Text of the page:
I'm utterly convinced in 600 years China will be a protectorate of the Nigerian Kingdom, whose rulers trace back to line of princes that made their early fortune in something called the Internet? The official language will be of course Esperanto.
To add to Ryoga's point, ancient Greece before 455 BCE was originally sixty "nations" (each city-state having its own government), and spoke Attic, Dorian, Ionic, and Corinthian dialects of barely mutually understandable Greek--the Macedonians weren't even considered part of a "Greece" at all before Philip of Macedon. For those earlier in the thread who implied that division was the most common trend of history, why didn't those 60 city-states further split into 120 states, if what you assert is true?
The same is true of medieval Italy in Dante's time. If division is the most common trend, why hasn't Italy split into factions for the Lombards in the North and Tuscans and Venetians and Sicilians and so on? The Florentines and the Pisans were at each other's throats for 200 years of warfare, but they live happily side by side now.
If you go back further in time to pre-Roman Empire, Italy was divided into Etruscan and Umbran and Oscan and Alban and Latian factions, not even sharing a single language. Eventually, Rome kicks off the yoke of the Etruscan overlords and unifies the other Italian tribes forcibly under its legions, and in the space of a little over 200 years, it even assimilates their former enemies so they all speak Latin. The story of Rome as a whole is over 1000 years of general assimilation rather than general splintering--spread over most of Northern Africa, parts of the Middle East, all of Europe, and about a third of the British Isles. If anything, BE is too conservative linguistically--it assumes that most of the faction leaders are bilingual when it is much more likely that the number of languages in the future is reduced in number (which is the current trend in languages--many minority languages are going extinct as assimilation continues into larger political entities).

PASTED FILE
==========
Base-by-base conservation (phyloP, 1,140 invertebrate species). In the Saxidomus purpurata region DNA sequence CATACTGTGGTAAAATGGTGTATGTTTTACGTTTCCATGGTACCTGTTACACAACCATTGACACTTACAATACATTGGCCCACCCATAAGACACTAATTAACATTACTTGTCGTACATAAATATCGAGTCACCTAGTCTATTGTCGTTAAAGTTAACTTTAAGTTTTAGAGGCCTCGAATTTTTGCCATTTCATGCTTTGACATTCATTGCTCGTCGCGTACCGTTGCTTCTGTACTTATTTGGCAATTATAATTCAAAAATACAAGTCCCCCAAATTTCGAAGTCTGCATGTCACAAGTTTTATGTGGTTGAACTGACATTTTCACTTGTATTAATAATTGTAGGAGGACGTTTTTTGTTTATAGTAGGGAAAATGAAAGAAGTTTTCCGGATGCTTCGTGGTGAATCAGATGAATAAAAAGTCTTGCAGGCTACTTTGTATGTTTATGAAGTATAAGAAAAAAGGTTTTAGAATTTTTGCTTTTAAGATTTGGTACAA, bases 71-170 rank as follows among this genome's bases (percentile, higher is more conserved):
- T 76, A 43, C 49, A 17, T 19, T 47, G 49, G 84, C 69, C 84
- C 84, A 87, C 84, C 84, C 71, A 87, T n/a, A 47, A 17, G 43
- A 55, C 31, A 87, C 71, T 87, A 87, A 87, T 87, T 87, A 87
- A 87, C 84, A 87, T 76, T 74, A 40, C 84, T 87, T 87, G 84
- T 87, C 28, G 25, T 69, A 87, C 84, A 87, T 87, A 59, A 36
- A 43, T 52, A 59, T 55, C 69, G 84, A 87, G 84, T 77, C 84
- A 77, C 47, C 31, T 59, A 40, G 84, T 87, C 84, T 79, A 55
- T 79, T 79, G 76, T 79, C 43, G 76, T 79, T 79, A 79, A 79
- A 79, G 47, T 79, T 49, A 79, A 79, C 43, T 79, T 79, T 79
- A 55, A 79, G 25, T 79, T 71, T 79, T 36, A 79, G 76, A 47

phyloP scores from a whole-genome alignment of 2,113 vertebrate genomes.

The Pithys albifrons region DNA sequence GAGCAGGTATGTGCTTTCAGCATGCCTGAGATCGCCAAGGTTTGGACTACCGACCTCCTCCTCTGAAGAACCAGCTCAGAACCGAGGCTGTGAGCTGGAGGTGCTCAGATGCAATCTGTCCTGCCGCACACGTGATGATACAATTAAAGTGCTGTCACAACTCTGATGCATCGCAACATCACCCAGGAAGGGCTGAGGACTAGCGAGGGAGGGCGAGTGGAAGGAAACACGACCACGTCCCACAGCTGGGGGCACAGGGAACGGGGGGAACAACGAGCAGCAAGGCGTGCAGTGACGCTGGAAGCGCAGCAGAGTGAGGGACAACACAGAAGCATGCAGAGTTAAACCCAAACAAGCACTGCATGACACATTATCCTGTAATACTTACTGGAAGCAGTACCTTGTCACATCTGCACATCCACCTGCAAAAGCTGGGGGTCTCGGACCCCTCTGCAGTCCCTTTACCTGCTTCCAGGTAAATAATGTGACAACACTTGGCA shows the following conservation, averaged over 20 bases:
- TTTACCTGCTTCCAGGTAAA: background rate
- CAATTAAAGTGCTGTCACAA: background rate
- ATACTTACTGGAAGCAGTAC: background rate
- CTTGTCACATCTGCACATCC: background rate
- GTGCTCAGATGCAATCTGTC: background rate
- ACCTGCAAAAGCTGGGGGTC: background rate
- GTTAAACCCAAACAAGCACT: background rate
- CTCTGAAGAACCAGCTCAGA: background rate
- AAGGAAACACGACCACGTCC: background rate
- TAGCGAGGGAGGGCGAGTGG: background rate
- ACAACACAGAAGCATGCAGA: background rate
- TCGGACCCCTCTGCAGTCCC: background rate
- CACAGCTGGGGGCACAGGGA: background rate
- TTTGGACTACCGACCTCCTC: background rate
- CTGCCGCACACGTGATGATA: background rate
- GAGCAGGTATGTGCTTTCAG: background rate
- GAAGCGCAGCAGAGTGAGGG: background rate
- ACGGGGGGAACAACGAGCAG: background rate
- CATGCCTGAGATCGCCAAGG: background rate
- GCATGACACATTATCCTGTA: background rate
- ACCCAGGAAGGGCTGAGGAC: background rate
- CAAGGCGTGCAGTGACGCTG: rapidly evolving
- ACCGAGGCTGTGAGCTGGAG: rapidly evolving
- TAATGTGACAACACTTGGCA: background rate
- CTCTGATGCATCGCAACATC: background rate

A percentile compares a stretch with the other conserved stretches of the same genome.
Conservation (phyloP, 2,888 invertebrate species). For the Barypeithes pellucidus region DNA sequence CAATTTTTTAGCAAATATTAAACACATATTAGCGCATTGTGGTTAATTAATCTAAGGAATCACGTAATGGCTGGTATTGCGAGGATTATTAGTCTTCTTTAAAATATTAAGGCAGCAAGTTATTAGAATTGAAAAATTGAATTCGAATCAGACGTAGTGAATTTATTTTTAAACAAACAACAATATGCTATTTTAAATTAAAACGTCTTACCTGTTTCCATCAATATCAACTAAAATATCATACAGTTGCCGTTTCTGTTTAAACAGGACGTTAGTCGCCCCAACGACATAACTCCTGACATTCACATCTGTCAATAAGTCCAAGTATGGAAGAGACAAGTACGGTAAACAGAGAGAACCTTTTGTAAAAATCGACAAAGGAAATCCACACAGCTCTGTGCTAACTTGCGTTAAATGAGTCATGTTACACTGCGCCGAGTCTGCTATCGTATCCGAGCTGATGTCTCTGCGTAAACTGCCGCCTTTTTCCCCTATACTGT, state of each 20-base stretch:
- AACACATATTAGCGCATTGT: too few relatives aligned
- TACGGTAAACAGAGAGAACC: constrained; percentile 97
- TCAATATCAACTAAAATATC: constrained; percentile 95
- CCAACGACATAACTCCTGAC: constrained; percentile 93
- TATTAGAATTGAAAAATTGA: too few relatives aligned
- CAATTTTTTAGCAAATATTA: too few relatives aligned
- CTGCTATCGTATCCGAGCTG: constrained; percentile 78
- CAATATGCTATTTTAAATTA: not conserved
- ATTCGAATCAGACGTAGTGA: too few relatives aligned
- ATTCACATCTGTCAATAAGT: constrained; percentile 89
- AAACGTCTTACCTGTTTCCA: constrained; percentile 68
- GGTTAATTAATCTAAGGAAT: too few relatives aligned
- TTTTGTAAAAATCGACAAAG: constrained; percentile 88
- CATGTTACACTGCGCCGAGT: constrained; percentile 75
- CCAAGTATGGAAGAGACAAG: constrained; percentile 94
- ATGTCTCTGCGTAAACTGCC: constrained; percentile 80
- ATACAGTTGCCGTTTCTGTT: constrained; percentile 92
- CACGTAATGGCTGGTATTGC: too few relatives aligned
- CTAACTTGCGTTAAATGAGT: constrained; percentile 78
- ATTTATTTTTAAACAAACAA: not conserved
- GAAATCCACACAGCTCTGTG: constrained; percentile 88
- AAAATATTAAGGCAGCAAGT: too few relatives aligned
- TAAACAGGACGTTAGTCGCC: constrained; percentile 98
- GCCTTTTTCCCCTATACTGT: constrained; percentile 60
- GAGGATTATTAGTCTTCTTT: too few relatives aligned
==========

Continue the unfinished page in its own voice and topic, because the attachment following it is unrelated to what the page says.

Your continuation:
Historically, for good or bad, what makes unification happen has tended to be conquest. Two groups hate each other and have feuded for a gazillion years? They'll still be assimilated if one gains the upper hand over the other and conquers their enemy. Or, if they are evenly matched in military power, they will exhaust each other so much that some other nation will step in and assimilate both of them and force them to make peace, as was the case in Akkadia, the four breakaway nations of classical China before imperial unification, and so forth. A few generations of enforced pacifism is all it takes, in many cases. Will there still be some ethnic feuds that refuse to die out? Sure, but that may be the exception to the general trend.
I'll second the opinion of previous posters in this thread who point out that "alliance" may simply be a euphemism for "dominance," and that in the case of ethnic groups or nations who are *currently* hostile to each other, it is still quite plausible that in 200 years that hostility has ended after one group defeated and assimilated the other, or it has ended after a third party comes in, conquers both groups, and then has forced them to be nice to each other for 90 years. That's basically what Rome did to the Germanic tribes in the regions of modern France/Germany and to the Celts in Spain during the Republican period of Rome, after all. To argue that ethnic/political schism is more common than unification just doesn't strike me as historically true over the last 3,000 years, even if it might be true to some extent over the last 60 years.
Well the sponsors are set 200-300 years in the future.
(the ships take 300-400 years to get to the planet)
That being said, given that you have non-state sponsors (ARC), it is possible that Many of these are "multinational organizations" which can overlap